Jeffrey Goldberg has a fascinating item about an interview Rep. Mike Rogers, the head of the House Intelligence Committee, gave in which he described a hellacious confrontation between Israeli PM Netanyahu and the US ambassador. Excerpt from Goldberg’s piece:

Rogers said Israeli frustration grows from what they see — and he sees — as a refusal by the Obama Administration to outline an endgame: “(I)t was very clear the overarching policy has been frustrating mainly because I think it’s not very clear. What we walked out of that meeting knowing is that the Administration was trying to defend itself.” By the end, he said, there was a “sharp exchange between the Administration’s representative there, our ambassador there, and Mr. Netanyahu, which was unusual to say the least, but I thought at the end of the day maybe productive.”

Beckmann then asked: “Is it inaccurate to say it was a shouting match?” Rogers answered: “I can say that there were elevated concerns on behalf of the Israelis.” When asked if he had “ever seen that sort of thing before,” Rogers answered: “No not that directly. We’ve had sharp exchanges with other heads of state and in intelligence services and other things, but nothing at that level that I’ve seen in all my time where people were clearly that agitated, clearly that worked up about a particular issue where there was a very sharp exchange.”

Rogers went on to describe what he understands to be the Israeli frustration, and, apparently, his frustration, with the impact of sanctions: “Here’s the problem. ….I support the sanctions. But if you’re going to have a hammer you have to have an anvil. You have to have at least a  credible threat of a military option. So it’s having an effect, yes, it’s having an effect on the Iranian economy. It is not impacting their race on enrichment and other things, and that’s very very clear.” He went on, “I think the Israeli position is, ‘Hey, listen, you’ve got to tell us — I mean, if you want us to wait’ —  and that’s what this Administration’s been saying, you’ve gotta wait, you’ve gotta wait, you’ve gotta wai — got that — ‘but then you’ve gotta tell us when is the red line so we can make our own decisions about should we or shouldn’t we stop this particular program.”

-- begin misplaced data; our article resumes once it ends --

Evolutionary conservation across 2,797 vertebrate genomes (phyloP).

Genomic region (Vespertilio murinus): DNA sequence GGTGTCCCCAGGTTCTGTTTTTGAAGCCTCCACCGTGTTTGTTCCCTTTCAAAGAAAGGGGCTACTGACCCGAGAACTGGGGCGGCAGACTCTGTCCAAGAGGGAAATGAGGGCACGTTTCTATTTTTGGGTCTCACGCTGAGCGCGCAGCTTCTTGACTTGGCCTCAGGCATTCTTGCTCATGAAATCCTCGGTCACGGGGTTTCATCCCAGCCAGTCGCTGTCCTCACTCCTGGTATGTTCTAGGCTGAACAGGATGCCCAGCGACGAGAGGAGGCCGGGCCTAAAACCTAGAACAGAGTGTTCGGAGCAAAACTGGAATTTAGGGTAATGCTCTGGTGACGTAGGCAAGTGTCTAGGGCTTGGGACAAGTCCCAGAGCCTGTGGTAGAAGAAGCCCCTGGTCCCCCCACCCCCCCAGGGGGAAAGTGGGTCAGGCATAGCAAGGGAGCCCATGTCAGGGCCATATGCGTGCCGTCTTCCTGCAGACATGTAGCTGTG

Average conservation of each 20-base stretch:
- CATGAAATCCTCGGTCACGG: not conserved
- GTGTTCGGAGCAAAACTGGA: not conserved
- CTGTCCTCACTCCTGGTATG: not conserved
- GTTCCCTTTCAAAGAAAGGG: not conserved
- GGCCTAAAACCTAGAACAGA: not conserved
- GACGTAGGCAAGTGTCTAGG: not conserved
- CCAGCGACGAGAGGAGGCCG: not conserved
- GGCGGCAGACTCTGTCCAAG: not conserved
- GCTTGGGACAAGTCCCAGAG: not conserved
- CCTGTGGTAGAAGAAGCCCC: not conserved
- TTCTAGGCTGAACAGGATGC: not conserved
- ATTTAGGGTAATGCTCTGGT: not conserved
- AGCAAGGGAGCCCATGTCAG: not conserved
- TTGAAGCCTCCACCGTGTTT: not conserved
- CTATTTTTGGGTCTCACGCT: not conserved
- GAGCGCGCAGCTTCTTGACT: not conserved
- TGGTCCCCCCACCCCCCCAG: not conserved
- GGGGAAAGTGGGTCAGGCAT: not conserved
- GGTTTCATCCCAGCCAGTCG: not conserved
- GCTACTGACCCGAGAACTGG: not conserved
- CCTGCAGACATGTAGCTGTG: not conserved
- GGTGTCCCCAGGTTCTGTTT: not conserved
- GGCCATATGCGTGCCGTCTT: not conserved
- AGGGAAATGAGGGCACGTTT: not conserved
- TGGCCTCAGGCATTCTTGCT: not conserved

Me, I can see both sides on this. I don’t think the Administration has an endgame, because they know perfectly well that we cannot afford to fight a war with Iran, and that sanctions aren’t working. If there is no credible military threat to the Iranians, why shouldn’t they carry on with their plans to build a nuclear weapon? The Israelis have a valid point. The problem is there’s no good solution here: there is no stopping Iran absent an act of war, but an act of war against Iran is a price higher than the US can afford to pay.

One point should be clear from all this: a vote for Barack Obama is a vote for a greater likelihood that Iran will develop nuclear weapons, setting off a nuclear arms race in the world’s most volatile region; a vote for Mitt Romney is a vote for a greater likelihood that the US will launch another Mideast war.

Both are catastrophic outcomes — but which one is worse? I say another US war. If I were Israeli, my views would be completely the opposite.

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